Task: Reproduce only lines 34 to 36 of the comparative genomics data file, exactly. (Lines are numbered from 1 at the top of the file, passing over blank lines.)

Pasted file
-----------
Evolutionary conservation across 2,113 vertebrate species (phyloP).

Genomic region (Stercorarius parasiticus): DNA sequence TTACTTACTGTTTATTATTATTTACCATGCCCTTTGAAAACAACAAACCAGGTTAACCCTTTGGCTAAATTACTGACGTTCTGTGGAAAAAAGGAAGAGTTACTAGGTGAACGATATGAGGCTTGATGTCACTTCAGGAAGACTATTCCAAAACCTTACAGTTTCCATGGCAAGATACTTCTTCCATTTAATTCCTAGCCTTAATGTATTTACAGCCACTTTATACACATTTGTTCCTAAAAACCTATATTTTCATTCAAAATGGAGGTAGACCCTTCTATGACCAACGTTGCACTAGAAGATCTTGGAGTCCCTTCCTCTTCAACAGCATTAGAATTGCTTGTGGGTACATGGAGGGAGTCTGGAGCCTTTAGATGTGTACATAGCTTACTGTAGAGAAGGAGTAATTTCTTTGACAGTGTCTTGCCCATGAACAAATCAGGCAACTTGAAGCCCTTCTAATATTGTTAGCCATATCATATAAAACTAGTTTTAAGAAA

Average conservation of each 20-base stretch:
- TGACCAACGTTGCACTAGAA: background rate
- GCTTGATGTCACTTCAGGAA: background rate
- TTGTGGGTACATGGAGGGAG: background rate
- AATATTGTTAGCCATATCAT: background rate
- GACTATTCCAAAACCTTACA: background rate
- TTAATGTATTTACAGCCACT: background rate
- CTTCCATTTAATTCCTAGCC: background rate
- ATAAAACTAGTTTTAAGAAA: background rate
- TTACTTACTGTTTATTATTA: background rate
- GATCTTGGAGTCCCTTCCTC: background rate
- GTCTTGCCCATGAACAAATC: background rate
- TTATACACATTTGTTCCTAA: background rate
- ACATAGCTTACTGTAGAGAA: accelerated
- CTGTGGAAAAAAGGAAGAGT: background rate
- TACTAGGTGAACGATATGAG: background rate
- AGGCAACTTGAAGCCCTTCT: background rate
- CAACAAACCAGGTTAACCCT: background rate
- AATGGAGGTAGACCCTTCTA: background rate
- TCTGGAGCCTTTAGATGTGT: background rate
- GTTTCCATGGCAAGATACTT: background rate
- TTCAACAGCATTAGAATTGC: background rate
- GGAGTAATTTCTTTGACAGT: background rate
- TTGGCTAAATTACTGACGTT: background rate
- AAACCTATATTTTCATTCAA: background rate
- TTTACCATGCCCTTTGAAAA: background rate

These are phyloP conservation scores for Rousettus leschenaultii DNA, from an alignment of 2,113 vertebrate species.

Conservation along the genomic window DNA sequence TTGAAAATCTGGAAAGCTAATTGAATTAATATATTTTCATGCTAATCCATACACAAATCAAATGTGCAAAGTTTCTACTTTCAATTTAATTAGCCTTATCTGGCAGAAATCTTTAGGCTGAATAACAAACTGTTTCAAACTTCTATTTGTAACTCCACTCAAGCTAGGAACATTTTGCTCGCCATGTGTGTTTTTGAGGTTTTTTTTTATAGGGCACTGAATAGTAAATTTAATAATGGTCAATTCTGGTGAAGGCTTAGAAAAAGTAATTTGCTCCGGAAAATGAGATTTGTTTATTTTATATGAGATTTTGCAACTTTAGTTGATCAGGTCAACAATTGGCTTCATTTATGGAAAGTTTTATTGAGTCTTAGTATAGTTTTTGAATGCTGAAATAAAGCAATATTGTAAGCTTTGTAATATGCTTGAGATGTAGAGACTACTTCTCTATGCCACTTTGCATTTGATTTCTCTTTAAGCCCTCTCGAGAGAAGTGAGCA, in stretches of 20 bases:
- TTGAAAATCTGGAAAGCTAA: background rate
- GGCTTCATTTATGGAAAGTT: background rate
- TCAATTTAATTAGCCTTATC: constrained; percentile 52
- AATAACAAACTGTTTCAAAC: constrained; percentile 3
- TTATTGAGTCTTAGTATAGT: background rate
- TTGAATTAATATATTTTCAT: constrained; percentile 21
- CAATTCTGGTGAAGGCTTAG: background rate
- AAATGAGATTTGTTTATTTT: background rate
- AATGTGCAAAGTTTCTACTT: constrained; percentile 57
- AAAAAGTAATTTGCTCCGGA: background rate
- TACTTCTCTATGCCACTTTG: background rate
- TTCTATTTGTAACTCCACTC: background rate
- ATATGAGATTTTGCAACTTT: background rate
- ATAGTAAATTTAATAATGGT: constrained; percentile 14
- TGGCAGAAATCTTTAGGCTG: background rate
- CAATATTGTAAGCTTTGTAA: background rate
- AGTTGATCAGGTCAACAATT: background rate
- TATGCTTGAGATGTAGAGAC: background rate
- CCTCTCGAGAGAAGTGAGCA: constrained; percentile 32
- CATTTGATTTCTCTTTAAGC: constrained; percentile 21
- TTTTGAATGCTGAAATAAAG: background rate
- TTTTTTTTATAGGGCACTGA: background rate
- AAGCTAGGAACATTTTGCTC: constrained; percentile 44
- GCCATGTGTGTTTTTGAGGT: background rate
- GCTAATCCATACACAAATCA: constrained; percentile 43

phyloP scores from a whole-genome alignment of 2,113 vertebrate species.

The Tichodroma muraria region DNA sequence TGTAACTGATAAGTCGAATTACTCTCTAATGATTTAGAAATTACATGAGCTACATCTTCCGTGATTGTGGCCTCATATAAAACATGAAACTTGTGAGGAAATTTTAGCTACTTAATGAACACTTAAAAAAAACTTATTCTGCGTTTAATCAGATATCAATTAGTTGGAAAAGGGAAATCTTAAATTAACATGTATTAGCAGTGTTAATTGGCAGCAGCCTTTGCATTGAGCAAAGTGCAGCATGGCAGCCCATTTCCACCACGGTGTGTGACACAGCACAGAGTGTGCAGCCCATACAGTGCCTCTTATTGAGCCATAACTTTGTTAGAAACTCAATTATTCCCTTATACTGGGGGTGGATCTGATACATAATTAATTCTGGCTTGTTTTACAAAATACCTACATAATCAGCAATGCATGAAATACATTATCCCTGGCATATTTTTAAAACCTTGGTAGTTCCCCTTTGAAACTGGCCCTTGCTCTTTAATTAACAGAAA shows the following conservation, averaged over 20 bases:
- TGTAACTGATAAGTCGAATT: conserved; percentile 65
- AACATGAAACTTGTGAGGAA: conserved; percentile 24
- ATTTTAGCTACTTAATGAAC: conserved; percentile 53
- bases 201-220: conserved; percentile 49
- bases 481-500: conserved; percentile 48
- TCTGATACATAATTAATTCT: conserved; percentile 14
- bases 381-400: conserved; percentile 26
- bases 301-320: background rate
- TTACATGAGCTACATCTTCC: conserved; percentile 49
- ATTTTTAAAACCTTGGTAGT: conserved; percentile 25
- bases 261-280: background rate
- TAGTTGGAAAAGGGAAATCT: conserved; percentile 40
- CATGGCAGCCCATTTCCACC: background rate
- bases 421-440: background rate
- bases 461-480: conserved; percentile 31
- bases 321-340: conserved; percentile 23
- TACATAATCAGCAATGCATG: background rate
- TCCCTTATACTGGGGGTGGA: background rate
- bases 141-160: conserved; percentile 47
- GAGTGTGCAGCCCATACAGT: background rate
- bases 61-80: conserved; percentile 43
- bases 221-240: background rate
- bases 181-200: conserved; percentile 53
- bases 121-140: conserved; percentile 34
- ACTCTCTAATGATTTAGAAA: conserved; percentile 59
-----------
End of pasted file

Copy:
- AATAACAAACTGTTTCAAAC: constrained; percentile 3
- TTATTGAGTCTTAGTATAGT: background rate
- TTGAATTAATATATTTTCAT: constrained; percentile 21